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Policy discussions topped the council agenda on Tuesday, with topics ranging from the county’s capital improvement program and long-range financial plan, to an official county stand on the Department of Energy’s plan to transform the nuclear complex, including the production of pits at Los Alamos.Council decided in a 6-to-0 vote to send a letter to the document manager for the DOE, Theodore A. Wyka. The letter comments specifically on the Supplemental Programmatic Environmental Impact Statement issued by the National Nuclear Security Administration and the DOE in December.It states that council endorses the preferred alternative for Los Alamos National Laboratory as described in the SPEIS, Sec. S 3.17A.“Los Alamos County hereby expresses its strong support for LANL, whose most significant contributions to the nation lie not in the past but in the future,” the letter continues.Councilors wanted to have the letter in place with the DOE before a series of five public meetings begins next week. The public comment period on the SPEIS ends on April 10.Of five public meetings during the week of Mar. 10 through 14, two are planned for Los Alamos: from 6-10 p.m. Wednesday, March 12, and from 11 a.m.-3 p.m. March 13. Both meetings will be held at the Hilltop House Hotel.Councilors also endorsed adding a paragraph to the comment letter that supports broadening the scope of the work done at LANL to include more super computing efforts, and enhancement of programs in energy, material, geosciences, bioscience and the environment.“In general, we would all agree that manufacturing pits is not the way we want to go. There are some people who want to do away with LANL altogether, which puts us in the uncomfortable position of having to prefer an alternative we really don’t prefer,” Councilor Fran Berting said.Former County Councilor George Chandler, representing the Los Alamos Committee on Arms Control and Nuclear Weapons, said, “One of our positions is that we should be reducing the number of weapons in our stockpile down to 200-300. Regarding a new pit production facility, we believe it has great consequences for the non-proliferation treaty and how we’re viewed worldwide.”Speaking on his own behalf, Chandler said to “make them clean this place up. They have beggared the cleanup program here for years. And make them keep the new facilities clean.”
Long-range financial plan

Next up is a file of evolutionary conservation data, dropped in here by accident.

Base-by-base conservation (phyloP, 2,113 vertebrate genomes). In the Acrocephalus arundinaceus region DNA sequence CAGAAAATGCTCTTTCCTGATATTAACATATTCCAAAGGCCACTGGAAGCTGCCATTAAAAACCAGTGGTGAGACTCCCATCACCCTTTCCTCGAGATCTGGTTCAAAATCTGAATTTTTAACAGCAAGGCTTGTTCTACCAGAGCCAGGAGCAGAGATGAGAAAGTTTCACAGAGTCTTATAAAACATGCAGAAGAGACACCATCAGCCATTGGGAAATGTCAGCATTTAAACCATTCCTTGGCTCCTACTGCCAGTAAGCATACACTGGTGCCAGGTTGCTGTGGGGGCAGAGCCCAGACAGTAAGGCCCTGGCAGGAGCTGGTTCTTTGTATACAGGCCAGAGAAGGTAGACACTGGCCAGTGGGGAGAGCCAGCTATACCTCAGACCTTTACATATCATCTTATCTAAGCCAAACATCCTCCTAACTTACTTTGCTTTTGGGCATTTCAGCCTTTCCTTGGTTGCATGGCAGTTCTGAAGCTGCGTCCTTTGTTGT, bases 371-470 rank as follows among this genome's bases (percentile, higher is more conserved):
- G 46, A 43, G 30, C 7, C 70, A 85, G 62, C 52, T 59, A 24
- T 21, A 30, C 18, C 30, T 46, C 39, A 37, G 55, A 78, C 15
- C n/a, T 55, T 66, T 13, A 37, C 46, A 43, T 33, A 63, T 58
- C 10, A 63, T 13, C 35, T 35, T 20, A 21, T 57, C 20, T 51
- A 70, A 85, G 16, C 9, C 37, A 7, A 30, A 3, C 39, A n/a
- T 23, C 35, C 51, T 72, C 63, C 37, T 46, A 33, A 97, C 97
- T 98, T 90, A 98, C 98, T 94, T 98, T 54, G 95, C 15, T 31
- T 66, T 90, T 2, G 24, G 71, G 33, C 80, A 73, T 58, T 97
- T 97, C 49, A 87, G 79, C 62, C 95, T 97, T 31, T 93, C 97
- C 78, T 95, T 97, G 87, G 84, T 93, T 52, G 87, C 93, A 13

The county’s long-range financial plan and capital improvement program have been the topic for discussion by councilors at several meetings in the last few months, in preparation for budget hearings on the 2009-2010 biennial budget. The hearings will be held April 21-30.Chief Financial Officer Steven Lynne has presented several revenue and spending projections for council to consider. “Some additional guidance tonight would be helpful to us as we hone in on the budget,” said County Administrator Max Baker. “The staff continues to work on the CIP process, and we’ll roll that out with the CIP program.”Lynne presented additional projections to council showing the impact of decreasing property tax by 5.5 mills, in order that the schools might increase their portion of the tax by the same amount to have a neutral impact on taxpayers.Councilors Robert Gibson and Jim Hall both mentioned at previous meetings that the recent increases in gross receipts tax revenues benefit the county without benefiting the schools, which have the same problems with aging infrastructure that the county has. The schools’ only source of capital for improvements is through school bonds, tied to property taxes.“Two new graphs show the impact of decreasing property tax by 5.5 mills,” Lynne said. “In 2010, that would amount to approximately $3.3 million, and this shows a cumulative loss of $62 million over the whole period.”A motion by Gibson to include a reduction of the portion of property tax that comes to the county of 5.5 mills; to put all capital improvement projects other than Airport Basin, the Judicial Police Jail Complex and the Diamond Drive Project on hold until a new process for capital improvements can be instituted by the county; and to suspend making any appropriations through 2010 failed in a 2-to-4 vote, with only councilors Hall and Gibson voting in favor of the motion.Hall then asked Baker and Lynne whether they had gotten sufficient direction from council to proceed with the budget process.“When we have a goal to diversify the economy and we’re contracting the economy, making us even more reliant on GRT – that feels backward to me,” Baker said.“I agree with (Baker’s) comments,” Lynne said. “The motion would preclude the Municipal Building and leave nothing for wideband or the White Rock plan. I have a fairly good sense of what you’d like to see, enough to proceed with the budget.”Councilor Michael Wheeler suggested council form a committee to liaison with the school board for the purpose of discussing the property tax issue. “I concur with (Baker) and (Lynne),” Wheeler said. “It’s premature to do anything with property tax at this time.”The county council’s next meeting is scheduled for March 18. The agenda has not been finalized, but will likely include a progress report on the White Rock Master Plan and economic development strategy, according to the county “tickler,” which previews upcoming agendas.